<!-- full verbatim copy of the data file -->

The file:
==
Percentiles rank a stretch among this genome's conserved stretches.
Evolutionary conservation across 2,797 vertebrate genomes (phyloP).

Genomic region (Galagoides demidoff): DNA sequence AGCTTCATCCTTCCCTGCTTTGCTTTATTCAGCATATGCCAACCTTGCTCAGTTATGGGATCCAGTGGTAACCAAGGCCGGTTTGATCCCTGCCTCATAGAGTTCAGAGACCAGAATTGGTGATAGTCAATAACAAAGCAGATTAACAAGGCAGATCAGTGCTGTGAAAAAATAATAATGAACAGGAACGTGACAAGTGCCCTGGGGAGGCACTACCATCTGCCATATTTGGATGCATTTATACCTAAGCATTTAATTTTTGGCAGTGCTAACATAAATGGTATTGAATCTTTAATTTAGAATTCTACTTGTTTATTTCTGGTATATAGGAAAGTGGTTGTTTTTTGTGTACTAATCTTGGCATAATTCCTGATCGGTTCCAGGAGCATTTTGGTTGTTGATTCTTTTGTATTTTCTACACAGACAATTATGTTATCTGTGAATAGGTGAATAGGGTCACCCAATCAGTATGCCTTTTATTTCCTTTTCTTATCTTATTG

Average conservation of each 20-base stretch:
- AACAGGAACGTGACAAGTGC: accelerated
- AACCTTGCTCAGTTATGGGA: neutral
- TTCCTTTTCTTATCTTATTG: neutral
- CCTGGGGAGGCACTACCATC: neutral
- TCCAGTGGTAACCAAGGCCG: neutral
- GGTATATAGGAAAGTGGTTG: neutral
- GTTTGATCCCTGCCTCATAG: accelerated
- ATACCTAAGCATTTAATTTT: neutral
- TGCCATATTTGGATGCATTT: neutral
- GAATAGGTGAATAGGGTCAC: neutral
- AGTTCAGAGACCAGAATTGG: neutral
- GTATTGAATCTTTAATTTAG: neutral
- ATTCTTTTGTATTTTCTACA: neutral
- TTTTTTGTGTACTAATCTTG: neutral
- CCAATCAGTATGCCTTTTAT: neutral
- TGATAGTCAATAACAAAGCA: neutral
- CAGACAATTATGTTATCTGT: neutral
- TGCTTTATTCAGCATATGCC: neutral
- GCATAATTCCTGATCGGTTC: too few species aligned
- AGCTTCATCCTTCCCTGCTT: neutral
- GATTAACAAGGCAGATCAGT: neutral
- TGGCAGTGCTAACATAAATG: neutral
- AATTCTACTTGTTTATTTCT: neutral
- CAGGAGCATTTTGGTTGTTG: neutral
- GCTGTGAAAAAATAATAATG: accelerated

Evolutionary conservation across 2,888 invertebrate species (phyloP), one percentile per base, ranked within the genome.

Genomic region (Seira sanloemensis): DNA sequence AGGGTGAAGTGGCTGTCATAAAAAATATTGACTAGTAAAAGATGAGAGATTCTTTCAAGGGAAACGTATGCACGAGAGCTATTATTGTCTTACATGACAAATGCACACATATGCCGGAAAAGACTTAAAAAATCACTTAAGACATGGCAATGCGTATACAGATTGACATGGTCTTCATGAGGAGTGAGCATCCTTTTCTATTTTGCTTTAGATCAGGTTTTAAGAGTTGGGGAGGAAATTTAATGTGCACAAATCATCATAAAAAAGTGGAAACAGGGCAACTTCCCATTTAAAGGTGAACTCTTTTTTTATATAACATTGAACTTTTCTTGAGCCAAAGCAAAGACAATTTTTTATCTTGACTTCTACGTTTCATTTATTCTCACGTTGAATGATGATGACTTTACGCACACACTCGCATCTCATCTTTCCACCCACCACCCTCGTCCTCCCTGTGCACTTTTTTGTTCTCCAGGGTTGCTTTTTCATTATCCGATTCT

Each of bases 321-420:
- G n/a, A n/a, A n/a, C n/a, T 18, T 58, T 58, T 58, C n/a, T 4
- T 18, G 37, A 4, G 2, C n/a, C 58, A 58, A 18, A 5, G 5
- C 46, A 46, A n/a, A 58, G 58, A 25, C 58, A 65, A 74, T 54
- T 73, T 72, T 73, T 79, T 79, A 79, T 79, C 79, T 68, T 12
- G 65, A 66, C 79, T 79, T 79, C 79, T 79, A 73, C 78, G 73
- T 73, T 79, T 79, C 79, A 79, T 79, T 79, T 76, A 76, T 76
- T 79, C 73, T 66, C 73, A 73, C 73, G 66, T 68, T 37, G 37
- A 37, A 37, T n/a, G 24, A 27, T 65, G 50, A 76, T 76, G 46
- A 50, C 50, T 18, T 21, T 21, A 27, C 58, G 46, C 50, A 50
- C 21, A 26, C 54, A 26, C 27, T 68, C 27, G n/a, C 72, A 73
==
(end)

Percentiles rank a stretch among this genome's conserved stretches.
Evolutionary conservation across 2,797 vertebrate genomes (phyloP).

Genomic region (Galagoides demidoff): DNA sequence AGCTTCATCCTTCCCTGCTTTGCTTTATTCAGCATATGCCAACCTTGCTCAGTTATGGGATCCAGTGGTAACCAAGGCCGGTTTGATCCCTGCCTCATAGAGTTCAGAGACCAGAATTGGTGATAGTCAATAACAAAGCAGATTAACAAGGCAGATCAGTGCTGTGAAAAAATAATAATGAACAGGAACGTGACAAGTGCCCTGGGGAGGCACTACCATCTGCCATATTTGGATGCATTTATACCTAAGCATTTAATTTTTGGCAGTGCTAACATAAATGGTATTGAATCTTTAATTTAGAATTCTACTTGTTTATTTCTGGTATATAGGAAAGTGGTTGTTTTTTGTGTACTAATCTTGGCATAATTCCTGATCGGTTCCAGGAGCATTTTGGTTGTTGATTCTTTTGTATTTTCTACACAGACAATTATGTTATCTGTGAATAGGTGAATAGGGTCACCCAATCAGTATGCCTTTTATTTCCTTTTCTTATCTTATTG

Average conservation of each 20-base stretch:
- AACAGGAACGTGACAAGTGC: accelerated
- AACCTTGCTCAGTTATGGGA: neutral
- TTCCTTTTCTTATCTTATTG: neutral
- CCTGGGGAGGCACTACCATC: neutral
- TCCAGTGGTAACCAAGGCCG: neutral
- GGTATATAGGAAAGTGGTTG: neutral
- GTTTGATCCCTGCCTCATAG: accelerated
- ATACCTAAGCATTTAATTTT: neutral
- TGCCATATTTGGATGCATTT: neutral
- GAATAGGTGAATAGGGTCAC: neutral
- AGTTCAGAGACCAGAATTGG: neutral
- GTATTGAATCTTTAATTTAG: neutral
- ATTCTTTTGTATTTTCTACA: neutral
- TTTTTTGTGTACTAATCTTG: neutral
- CCAATCAGTATGCCTTTTAT: neutral
- TGATAGTCAATAACAAAGCA: neutral
- CAGACAATTATGTTATCTGT: neutral
- TGCTTTATTCAGCATATGCC: neutral
- GCATAATTCCTGATCGGTTC: too few species aligned
- AGCTTCATCCTTCCCTGCTT: neutral
- GATTAACAAGGCAGATCAGT: neutral
- TGGCAGTGCTAACATAAATG: neutral
- AATTCTACTTGTTTATTTCT: neutral
- CAGGAGCATTTTGGTTGTTG: neutral
- GCTGTGAAAAAATAATAATG: accelerated

Evolutionary conservation across 2,888 invertebrate species (phyloP), one percentile per base, ranked within the genome.

Genomic region (Seira sanloemensis): DNA sequence AGGGTGAAGTGGCTGTCATAAAAAATATTGACTAGTAAAAGATGAGAGATTCTTTCAAGGGAAACGTATGCACGAGAGCTATTATTGTCTTACATGACAAATGCACACATATGCCGGAAAAGACTTAAAAAATCACTTAAGACATGGCAATGCGTATACAGATTGACATGGTCTTCATGAGGAGTGAGCATCCTTTTCTATTTTGCTTTAGATCAGGTTTTAAGAGTTGGGGAGGAAATTTAATGTGCACAAATCATCATAAAAAAGTGGAAACAGGGCAACTTCCCATTTAAAGGTGAACTCTTTTTTTATATAACATTGAACTTTTCTTGAGCCAAAGCAAAGACAATTTTTTATCTTGACTTCTACGTTTCATTTATTCTCACGTTGAATGATGATGACTTTACGCACACACTCGCATCTCATCTTTCCACCCACCACCCTCGTCCTCCCTGTGCACTTTTTTGTTCTCCAGGGTTGCTTTTTCATTATCCGATTCT

Each of bases 321-420:
- G n/a, A n/a, A n/a, C n/a, T 18, T 58, T 58, T 58, C n/a, T 4
- T 18, G 37, A 4, G 2, C n/a, C 58, A 58, A 18, A 5, G 5
- C 46, A 46, A n/a, A 58, G 58, A 25, C 58, A 65, A 74, T 54
- T 73, T 72, T 73, T 79, T 79, A 79, T 79, C 79, T 68, T 12
- G 65, A 66, C 79, T 79, T 79, C 79, T 79, A 73, C 78, G 73
- T 73, T 79, T 79, C 79, A 79, T 79, T 79, T 76, A 76, T 76
- T 79, C 73, T 66, C 73, A 73, C 73, G 66, T 68, T 37, G 37
- A 37, A 37, T n/a, G 24, A 27, T 65, G 50, A 76, T 76, G 46
- A 50, C 50, T 18, T 21, T 21, A 27, C 58, G 46, C 50, A 50
- C 21, A 26, C 54, A 26, C 27, T 68, C 27, G n/a, C 72, A 73